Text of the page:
It was a news cycle within a news cycle. On Thursday, a Turkish official told ABC News that U.S. Secretary of State Mike Pompeo, on his recent visit to Istanbul, heard a recording of the Saudi Arabian journalist Jamal Khashoggi being murdered in the Saudi consulate. The State Department denied the report. Pompeo, asked about it during a trip to Mexico City, was emphatic: "I've heard no tape. I've seen no transcript." On Friday, Turkish Foreign Minister Mevlut Cavusoglu said his government has not shared any recordings with U.S. officials.
The incident was typical of how information, mixed bewilderingly with misinformation, has emerged, drip by lurid drip, since Khashoggi, the Washington Post columnist, disappeared in the consulate three weeks ago. Follow the trail of reporting on any detail about what happened after Khashoggi entered the premises and you'll find an unnamed Turkish official briefing reporters on the latest details allegedly uncovered by investigators working on the case. On the rare occasion when an official speaks on the record, it is usually to deny or muddle something revealed off the record by another official.
The stated position of the Turkish government is that it is working with the Saudis to get to the bottom of what happened to Khashoggi. President Recep Tayyip Erdogan, after initially announcing his personal interest in the case ("I am chasing") has been more circumspect. This suggests that the Turkish leader is more carefully evaluating the leverage he now has over Saudi Arabia. It may be in his power to direct the finger of blame toward Crown Prince Mohammed bin Salman or to help deflect the spotlight from him.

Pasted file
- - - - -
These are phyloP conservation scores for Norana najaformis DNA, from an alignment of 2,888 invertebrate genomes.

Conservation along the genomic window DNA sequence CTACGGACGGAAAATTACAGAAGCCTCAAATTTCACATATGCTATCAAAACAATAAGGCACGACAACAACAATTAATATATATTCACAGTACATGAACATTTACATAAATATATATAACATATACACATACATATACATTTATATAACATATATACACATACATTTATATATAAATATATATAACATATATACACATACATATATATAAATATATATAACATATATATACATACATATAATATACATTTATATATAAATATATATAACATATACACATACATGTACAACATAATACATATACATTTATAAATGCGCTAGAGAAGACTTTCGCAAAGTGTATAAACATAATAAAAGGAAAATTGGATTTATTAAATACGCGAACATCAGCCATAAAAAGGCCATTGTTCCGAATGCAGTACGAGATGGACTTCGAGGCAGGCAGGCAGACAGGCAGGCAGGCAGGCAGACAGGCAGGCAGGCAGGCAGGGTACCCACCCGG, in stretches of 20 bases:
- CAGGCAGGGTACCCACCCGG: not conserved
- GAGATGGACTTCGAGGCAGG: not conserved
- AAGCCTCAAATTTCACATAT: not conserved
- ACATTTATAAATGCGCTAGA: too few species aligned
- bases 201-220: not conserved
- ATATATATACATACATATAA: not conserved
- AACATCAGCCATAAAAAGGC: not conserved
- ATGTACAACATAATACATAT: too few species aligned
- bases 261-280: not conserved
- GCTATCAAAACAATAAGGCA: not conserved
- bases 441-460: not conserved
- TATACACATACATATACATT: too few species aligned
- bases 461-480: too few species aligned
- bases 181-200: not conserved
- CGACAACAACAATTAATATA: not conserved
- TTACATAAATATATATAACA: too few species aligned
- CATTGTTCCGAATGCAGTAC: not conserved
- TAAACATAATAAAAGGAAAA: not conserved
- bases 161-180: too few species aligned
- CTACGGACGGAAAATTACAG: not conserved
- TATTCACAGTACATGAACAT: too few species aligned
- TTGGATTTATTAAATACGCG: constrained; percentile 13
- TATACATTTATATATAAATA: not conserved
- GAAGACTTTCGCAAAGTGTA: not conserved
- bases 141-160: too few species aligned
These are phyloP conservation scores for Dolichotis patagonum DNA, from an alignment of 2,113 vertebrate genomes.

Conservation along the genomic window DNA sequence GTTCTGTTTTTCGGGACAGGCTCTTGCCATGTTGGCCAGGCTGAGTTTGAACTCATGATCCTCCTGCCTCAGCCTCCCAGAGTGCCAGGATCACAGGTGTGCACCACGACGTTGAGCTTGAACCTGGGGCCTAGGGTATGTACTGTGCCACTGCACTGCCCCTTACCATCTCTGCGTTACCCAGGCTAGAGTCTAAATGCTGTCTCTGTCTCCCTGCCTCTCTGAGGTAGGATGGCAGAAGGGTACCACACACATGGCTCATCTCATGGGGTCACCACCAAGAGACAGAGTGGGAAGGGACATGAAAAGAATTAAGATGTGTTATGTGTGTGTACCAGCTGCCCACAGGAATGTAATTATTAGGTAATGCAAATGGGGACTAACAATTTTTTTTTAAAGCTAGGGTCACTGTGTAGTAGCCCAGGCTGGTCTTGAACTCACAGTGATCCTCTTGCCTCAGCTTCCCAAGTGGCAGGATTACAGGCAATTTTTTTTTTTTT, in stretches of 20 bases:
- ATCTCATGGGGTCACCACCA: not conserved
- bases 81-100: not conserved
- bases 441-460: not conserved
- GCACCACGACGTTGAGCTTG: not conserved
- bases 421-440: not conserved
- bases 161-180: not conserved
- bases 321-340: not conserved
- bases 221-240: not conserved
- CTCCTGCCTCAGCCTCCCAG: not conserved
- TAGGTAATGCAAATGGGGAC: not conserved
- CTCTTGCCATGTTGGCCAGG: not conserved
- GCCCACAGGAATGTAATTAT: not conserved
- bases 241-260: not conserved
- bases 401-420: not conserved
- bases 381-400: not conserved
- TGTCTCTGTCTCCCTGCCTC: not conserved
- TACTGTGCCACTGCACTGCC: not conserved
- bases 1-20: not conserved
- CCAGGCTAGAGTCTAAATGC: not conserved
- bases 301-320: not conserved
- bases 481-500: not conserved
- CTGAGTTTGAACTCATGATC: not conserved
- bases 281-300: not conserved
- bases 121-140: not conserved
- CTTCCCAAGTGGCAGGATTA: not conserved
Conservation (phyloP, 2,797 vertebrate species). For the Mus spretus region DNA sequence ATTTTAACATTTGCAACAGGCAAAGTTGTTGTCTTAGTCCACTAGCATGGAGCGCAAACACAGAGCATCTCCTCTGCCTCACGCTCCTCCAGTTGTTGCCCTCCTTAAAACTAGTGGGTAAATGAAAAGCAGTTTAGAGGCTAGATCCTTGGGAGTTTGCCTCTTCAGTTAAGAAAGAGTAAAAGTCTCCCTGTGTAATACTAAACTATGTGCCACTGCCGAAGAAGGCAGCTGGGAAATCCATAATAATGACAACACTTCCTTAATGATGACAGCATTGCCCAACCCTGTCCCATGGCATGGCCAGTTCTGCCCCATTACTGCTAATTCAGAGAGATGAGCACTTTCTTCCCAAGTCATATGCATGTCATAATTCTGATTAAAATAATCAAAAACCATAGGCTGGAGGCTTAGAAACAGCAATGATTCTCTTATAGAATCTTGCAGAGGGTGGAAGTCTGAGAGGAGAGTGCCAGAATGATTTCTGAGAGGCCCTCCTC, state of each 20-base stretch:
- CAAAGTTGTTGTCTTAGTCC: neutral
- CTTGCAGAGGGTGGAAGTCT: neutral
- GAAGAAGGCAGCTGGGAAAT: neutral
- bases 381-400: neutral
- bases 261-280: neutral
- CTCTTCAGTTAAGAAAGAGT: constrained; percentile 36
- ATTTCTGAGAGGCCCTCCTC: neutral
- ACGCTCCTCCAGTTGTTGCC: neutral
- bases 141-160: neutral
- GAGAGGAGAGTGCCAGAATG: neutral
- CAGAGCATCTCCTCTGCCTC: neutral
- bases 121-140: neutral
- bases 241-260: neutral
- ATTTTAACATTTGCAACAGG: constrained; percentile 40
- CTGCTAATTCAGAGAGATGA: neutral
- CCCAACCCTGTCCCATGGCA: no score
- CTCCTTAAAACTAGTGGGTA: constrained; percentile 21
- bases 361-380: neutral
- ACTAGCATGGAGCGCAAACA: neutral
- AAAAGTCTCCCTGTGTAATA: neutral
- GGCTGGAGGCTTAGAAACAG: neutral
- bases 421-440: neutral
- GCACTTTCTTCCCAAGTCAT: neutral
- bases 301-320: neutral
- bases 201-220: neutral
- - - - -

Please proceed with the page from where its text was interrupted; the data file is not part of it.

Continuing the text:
But while the Turkish president is being uncharacteristically careful with his words, there seems to have been little or no effort to stanch the leaks.
The leaks, and the motivation behind them, have become subject of much speculation. A common assumption is that the leakers are indulging in schadenfreude by putting out information embarrassing to the Saudis, and especially those linking Khashoggi's murder to the crown prince, better known by his initials as MBS. Relations between the countries, never especially warm, have recently worsened over Turkey's support for Qatar in its dispute with other Persian Gulf states and Saudi backing of Kurdish rebels in Syria.
MBS was reported to have told a group of Egyptian papers in March that Turkey was part of "the contemporary triangle of evil," along with Iran and extremist religious groups. Turks were not amused then, and are enjoying his humiliation now.
But the leaks serve nobody's constructive purpose. They undermine the credibility of the investigation, and of Turkey's impartiality.